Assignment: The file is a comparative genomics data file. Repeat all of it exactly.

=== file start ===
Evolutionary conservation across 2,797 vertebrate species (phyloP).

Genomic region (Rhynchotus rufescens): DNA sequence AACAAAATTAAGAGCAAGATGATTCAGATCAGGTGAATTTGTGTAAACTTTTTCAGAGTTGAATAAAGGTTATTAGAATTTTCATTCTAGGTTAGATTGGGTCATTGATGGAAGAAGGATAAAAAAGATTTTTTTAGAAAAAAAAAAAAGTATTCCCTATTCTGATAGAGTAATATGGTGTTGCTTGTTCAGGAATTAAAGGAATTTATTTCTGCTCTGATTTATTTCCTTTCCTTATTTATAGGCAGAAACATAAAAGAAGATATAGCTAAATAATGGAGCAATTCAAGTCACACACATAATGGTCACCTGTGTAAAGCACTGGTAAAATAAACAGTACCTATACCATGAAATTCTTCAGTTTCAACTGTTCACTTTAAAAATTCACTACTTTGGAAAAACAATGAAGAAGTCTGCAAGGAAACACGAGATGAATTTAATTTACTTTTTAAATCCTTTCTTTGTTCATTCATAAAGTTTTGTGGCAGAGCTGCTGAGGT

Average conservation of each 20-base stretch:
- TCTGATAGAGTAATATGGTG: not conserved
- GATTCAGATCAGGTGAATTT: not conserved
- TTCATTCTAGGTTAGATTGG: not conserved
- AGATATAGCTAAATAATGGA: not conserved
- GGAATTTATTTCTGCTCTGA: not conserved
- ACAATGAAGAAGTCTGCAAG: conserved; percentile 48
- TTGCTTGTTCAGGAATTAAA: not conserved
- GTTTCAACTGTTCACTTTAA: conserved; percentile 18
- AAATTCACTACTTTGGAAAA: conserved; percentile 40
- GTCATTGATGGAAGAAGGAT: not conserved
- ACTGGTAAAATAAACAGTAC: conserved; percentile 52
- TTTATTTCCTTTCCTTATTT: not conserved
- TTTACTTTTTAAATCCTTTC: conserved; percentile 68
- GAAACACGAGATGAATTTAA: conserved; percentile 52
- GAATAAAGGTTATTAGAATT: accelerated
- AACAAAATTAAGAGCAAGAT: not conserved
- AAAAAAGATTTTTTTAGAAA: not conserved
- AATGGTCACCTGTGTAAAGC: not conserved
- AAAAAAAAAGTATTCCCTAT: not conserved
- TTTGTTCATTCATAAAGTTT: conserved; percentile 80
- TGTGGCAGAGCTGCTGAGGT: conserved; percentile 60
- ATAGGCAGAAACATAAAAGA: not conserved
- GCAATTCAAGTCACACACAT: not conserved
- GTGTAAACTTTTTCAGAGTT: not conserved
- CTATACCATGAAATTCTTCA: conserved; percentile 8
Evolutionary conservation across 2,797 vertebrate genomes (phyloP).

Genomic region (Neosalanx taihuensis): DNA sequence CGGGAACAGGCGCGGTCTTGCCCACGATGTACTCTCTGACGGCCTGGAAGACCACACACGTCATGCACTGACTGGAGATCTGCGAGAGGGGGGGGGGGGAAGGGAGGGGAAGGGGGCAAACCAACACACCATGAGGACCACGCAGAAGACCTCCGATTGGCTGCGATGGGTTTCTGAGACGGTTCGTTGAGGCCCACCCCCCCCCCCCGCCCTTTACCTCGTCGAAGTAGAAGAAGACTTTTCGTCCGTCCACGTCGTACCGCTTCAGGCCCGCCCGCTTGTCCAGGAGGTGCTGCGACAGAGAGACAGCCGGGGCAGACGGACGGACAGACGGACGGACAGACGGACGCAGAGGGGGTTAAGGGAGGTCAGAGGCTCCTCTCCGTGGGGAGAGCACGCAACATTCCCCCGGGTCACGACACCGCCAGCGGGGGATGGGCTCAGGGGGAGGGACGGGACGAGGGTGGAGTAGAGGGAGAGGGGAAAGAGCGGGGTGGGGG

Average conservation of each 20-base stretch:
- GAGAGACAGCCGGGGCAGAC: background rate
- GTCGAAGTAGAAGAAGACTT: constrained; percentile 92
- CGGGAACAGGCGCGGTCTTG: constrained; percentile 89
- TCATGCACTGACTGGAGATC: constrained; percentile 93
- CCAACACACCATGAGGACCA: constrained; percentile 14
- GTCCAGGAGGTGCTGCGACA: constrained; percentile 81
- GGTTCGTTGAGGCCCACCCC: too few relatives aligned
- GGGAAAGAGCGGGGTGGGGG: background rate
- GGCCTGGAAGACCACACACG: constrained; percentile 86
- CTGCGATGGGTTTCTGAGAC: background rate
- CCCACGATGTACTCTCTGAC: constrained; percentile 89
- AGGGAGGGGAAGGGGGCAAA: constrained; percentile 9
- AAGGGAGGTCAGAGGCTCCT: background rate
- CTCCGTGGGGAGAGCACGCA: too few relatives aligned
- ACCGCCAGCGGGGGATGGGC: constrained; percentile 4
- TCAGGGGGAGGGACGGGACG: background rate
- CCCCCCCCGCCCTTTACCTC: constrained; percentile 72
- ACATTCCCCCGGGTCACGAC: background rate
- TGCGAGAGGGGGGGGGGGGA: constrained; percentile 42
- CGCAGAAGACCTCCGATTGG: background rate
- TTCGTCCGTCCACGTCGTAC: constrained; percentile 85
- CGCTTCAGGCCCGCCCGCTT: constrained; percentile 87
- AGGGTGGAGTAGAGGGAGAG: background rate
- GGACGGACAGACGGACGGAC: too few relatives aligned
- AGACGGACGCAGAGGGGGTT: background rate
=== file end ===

Evolutionary conservation across 2,797 vertebrate species (phyloP).

Genomic region (Rhynchotus rufescens): DNA sequence AACAAAATTAAGAGCAAGATGATTCAGATCAGGTGAATTTGTGTAAACTTTTTCAGAGTTGAATAAAGGTTATTAGAATTTTCATTCTAGGTTAGATTGGGTCATTGATGGAAGAAGGATAAAAAAGATTTTTTTAGAAAAAAAAAAAAGTATTCCCTATTCTGATAGAGTAATATGGTGTTGCTTGTTCAGGAATTAAAGGAATTTATTTCTGCTCTGATTTATTTCCTTTCCTTATTTATAGGCAGAAACATAAAAGAAGATATAGCTAAATAATGGAGCAATTCAAGTCACACACATAATGGTCACCTGTGTAAAGCACTGGTAAAATAAACAGTACCTATACCATGAAATTCTTCAGTTTCAACTGTTCACTTTAAAAATTCACTACTTTGGAAAAACAATGAAGAAGTCTGCAAGGAAACACGAGATGAATTTAATTTACTTTTTAAATCCTTTCTTTGTTCATTCATAAAGTTTTGTGGCAGAGCTGCTGAGGT

Average conservation of each 20-base stretch:
- TCTGATAGAGTAATATGGTG: not conserved
- GATTCAGATCAGGTGAATTT: not conserved
- TTCATTCTAGGTTAGATTGG: not conserved
- AGATATAGCTAAATAATGGA: not conserved
- GGAATTTATTTCTGCTCTGA: not conserved
- ACAATGAAGAAGTCTGCAAG: conserved; percentile 48
- TTGCTTGTTCAGGAATTAAA: not conserved
- GTTTCAACTGTTCACTTTAA: conserved; percentile 18
- AAATTCACTACTTTGGAAAA: conserved; percentile 40
- GTCATTGATGGAAGAAGGAT: not conserved
- ACTGGTAAAATAAACAGTAC: conserved; percentile 52
- TTTATTTCCTTTCCTTATTT: not conserved
- TTTACTTTTTAAATCCTTTC: conserved; percentile 68
- GAAACACGAGATGAATTTAA: conserved; percentile 52
- GAATAAAGGTTATTAGAATT: accelerated
- AACAAAATTAAGAGCAAGAT: not conserved
- AAAAAAGATTTTTTTAGAAA: not conserved
- AATGGTCACCTGTGTAAAGC: not conserved
- AAAAAAAAAGTATTCCCTAT: not conserved
- TTTGTTCATTCATAAAGTTT: conserved; percentile 80
- TGTGGCAGAGCTGCTGAGGT: conserved; percentile 60
- ATAGGCAGAAACATAAAAGA: not conserved
- GCAATTCAAGTCACACACAT: not conserved
- GTGTAAACTTTTTCAGAGTT: not conserved
- CTATACCATGAAATTCTTCA: conserved; percentile 8
Evolutionary conservation across 2,797 vertebrate genomes (phyloP).

Genomic region (Neosalanx taihuensis): DNA sequence CGGGAACAGGCGCGGTCTTGCCCACGATGTACTCTCTGACGGCCTGGAAGACCACACACGTCATGCACTGACTGGAGATCTGCGAGAGGGGGGGGGGGGAAGGGAGGGGAAGGGGGCAAACCAACACACCATGAGGACCACGCAGAAGACCTCCGATTGGCTGCGATGGGTTTCTGAGACGGTTCGTTGAGGCCCACCCCCCCCCCCCGCCCTTTACCTCGTCGAAGTAGAAGAAGACTTTTCGTCCGTCCACGTCGTACCGCTTCAGGCCCGCCCGCTTGTCCAGGAGGTGCTGCGACAGAGAGACAGCCGGGGCAGACGGACGGACAGACGGACGGACAGACGGACGCAGAGGGGGTTAAGGGAGGTCAGAGGCTCCTCTCCGTGGGGAGAGCACGCAACATTCCCCCGGGTCACGACACCGCCAGCGGGGGATGGGCTCAGGGGGAGGGACGGGACGAGGGTGGAGTAGAGGGAGAGGGGAAAGAGCGGGGTGGGGG

Average conservation of each 20-base stretch:
- GAGAGACAGCCGGGGCAGAC: background rate
- GTCGAAGTAGAAGAAGACTT: constrained; percentile 92
- CGGGAACAGGCGCGGTCTTG: constrained; percentile 89
- TCATGCACTGACTGGAGATC: constrained; percentile 93
- CCAACACACCATGAGGACCA: constrained; percentile 14
- GTCCAGGAGGTGCTGCGACA: constrained; percentile 81
- GGTTCGTTGAGGCCCACCCC: too few relatives aligned
- GGGAAAGAGCGGGGTGGGGG: background rate
- GGCCTGGAAGACCACACACG: constrained; percentile 86
- CTGCGATGGGTTTCTGAGAC: background rate
- CCCACGATGTACTCTCTGAC: constrained; percentile 89
- AGGGAGGGGAAGGGGGCAAA: constrained; percentile 9
- AAGGGAGGTCAGAGGCTCCT: background rate
- CTCCGTGGGGAGAGCACGCA: too few relatives aligned
- ACCGCCAGCGGGGGATGGGC: constrained; percentile 4
- TCAGGGGGAGGGACGGGACG: background rate
- CCCCCCCCGCCCTTTACCTC: constrained; percentile 72
- ACATTCCCCCGGGTCACGAC: background rate
- TGCGAGAGGGGGGGGGGGGA: constrained; percentile 42
- CGCAGAAGACCTCCGATTGG: background rate
- TTCGTCCGTCCACGTCGTAC: constrained; percentile 85
- CGCTTCAGGCCCGCCCGCTT: constrained; percentile 87
- AGGGTGGAGTAGAGGGAGAG: background rate
- GGACGGACAGACGGACGGAC: too few relatives aligned
- AGACGGACGCAGAGGGGGTT: background rate